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I was so excited to learn that President Obama will have an inaugural poem. The poem will be written and read by Richard Blanco on January 21st at the ceremonial swearing in.

Blanco, of whom I had never heard, turns out to be someone I want to get to know. He is 44, gay, was conceived in Cuba, born in Spain, and grew up in Miami. He studied engineering in college and worked for a few years helping to design bridges, road improvements and other engineering things in Miami. Then in his mid-20s he decided to get a master’s degree in fine arts. He published his first book of poems in 1998. His most recent book, Looking for the Gulf Motel, was published in 2012.

Sadly, the university where I work doesn’t have any of his books. Thankfully, my public library has his second and third. However, other readers beat me to it. There are two copies of each one and they are all checked out with two hold requests for each title. No, not a lot when you compare it to the 188 holds for 273 circulating copies of Fifty Shades of Grey. But we are talking poetry here. Any hold queue is something to marvel at! I got in line for his second book, Direction to the Beach of the Dead.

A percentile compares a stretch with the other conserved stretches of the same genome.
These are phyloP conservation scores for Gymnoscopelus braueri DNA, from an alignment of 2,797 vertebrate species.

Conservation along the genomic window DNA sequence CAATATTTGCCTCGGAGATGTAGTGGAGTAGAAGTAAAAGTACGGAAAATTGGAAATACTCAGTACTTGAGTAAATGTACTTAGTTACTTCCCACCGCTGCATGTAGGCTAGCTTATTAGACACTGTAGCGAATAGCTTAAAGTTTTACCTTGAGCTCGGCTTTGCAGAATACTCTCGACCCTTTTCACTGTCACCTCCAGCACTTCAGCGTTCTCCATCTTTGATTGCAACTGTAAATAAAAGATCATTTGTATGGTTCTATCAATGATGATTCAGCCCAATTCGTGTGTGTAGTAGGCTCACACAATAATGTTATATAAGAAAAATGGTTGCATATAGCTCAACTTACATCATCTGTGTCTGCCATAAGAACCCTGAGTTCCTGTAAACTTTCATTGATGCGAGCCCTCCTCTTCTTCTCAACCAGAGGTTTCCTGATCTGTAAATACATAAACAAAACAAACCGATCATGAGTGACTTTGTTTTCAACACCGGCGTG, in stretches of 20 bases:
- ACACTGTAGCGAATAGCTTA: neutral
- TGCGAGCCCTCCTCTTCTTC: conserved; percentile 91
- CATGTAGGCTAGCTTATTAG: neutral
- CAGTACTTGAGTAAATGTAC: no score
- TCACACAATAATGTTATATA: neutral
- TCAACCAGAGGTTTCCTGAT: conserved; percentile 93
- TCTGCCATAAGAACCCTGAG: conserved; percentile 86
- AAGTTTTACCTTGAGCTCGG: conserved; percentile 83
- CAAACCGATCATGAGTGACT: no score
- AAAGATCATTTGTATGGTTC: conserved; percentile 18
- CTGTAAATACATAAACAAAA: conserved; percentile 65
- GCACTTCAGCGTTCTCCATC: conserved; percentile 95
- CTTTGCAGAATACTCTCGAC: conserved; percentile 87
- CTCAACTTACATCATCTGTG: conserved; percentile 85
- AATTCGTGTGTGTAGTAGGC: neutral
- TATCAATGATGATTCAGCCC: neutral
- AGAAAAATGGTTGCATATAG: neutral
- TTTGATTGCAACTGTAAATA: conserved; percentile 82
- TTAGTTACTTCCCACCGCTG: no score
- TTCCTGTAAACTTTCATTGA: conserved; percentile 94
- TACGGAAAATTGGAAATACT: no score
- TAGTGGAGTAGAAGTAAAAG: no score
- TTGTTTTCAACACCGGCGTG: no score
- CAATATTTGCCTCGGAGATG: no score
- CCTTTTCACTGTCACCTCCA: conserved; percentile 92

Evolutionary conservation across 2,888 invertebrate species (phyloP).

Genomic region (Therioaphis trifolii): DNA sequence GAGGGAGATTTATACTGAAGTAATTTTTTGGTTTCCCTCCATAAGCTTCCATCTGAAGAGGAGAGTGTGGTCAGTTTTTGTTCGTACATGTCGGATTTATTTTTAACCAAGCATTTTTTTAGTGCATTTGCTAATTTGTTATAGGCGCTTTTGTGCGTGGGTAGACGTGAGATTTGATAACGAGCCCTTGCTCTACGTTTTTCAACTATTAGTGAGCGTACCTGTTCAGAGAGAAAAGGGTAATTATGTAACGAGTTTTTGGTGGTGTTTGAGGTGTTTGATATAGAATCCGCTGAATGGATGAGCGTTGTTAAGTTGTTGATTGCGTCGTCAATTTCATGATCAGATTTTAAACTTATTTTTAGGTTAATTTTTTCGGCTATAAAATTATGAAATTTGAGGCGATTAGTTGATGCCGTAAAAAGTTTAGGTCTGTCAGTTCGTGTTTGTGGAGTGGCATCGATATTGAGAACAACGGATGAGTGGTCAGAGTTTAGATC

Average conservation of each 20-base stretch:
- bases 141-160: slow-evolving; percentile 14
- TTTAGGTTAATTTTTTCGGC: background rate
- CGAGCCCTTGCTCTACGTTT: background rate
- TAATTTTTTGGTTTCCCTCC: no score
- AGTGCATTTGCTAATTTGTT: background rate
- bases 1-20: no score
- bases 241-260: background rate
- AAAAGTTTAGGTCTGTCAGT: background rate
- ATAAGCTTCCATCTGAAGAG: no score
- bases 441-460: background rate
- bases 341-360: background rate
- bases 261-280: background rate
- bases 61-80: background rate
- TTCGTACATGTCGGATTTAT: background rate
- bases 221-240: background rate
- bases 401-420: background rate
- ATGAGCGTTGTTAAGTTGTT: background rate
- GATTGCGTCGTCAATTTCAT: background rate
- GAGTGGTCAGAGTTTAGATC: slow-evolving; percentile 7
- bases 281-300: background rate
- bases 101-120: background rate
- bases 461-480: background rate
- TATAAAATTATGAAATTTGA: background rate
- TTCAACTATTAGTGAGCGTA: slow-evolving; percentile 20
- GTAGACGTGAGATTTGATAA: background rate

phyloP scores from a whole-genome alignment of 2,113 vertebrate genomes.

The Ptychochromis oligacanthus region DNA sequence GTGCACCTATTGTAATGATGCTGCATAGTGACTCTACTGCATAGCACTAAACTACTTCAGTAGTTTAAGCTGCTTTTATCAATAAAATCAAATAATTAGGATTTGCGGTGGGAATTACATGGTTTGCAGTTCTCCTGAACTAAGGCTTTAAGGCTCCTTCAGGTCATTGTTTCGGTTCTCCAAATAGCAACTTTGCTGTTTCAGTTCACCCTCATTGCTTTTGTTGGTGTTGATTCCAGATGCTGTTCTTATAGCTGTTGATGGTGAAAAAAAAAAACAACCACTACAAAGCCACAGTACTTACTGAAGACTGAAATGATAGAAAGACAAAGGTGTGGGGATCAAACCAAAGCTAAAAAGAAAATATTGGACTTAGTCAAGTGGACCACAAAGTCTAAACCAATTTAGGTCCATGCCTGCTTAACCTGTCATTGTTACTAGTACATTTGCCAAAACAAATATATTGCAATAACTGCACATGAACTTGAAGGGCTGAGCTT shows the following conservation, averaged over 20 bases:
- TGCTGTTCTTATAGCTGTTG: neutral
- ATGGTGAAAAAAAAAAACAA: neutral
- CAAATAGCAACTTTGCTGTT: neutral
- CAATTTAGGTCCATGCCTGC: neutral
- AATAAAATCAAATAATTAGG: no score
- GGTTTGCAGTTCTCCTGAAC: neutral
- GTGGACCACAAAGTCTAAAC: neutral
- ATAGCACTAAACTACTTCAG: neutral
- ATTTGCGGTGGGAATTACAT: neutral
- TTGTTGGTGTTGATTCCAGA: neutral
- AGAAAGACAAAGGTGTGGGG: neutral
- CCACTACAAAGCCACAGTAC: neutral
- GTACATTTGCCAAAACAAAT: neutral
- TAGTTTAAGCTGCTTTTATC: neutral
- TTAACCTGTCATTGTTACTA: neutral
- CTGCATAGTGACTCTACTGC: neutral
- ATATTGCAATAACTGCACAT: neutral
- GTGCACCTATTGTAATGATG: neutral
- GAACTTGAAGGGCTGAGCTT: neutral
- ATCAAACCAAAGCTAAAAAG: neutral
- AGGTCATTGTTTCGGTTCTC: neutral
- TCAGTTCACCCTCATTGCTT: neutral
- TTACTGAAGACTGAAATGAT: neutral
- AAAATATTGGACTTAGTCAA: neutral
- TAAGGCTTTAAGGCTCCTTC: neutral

But neither you nor I are out of luck because Blanco has a few poems available to read and listen to on his website. I have not read all of them, but so far from what I have read, I am very excited, they are great. Take, for instance, the poem “Somewhere to Paris.” The “I” of the poem is on a train from Italy to Paris and doesn’t know where along the way he is:

        In this space between cities,
between the dreamed and the dreaming, there is
no map–no legend, no ancient street names
or arrows to follow, no red dot assuring me:
you are here–and no place else. If I don’t know
where I am, then I am only these heartbeats,
my breaths, the mountains rising and falling
like a wave scrolling across the train’s window.

I like how he used being he doesn’t know where as a way to become something more essential instead of turning into something that is lost.

Also, don’t miss “Maybe.” It begins:

Maybe it was the billboards promising
paradise, maybe those fifty-nine miles
with your hand in mine, maybe my sexy
roadster, the top down, maybe the wind
fingering your hair, sun on your thighs
and bare chest, maybe it was just the ride
over the sea split in two by the highway
to Key Largo, or the idea of Key Largo.

So many maybes in the poem, so many possibilities.

So while Blanco is working hard to write a poem for the inaugural, I will look forward to hearing it.

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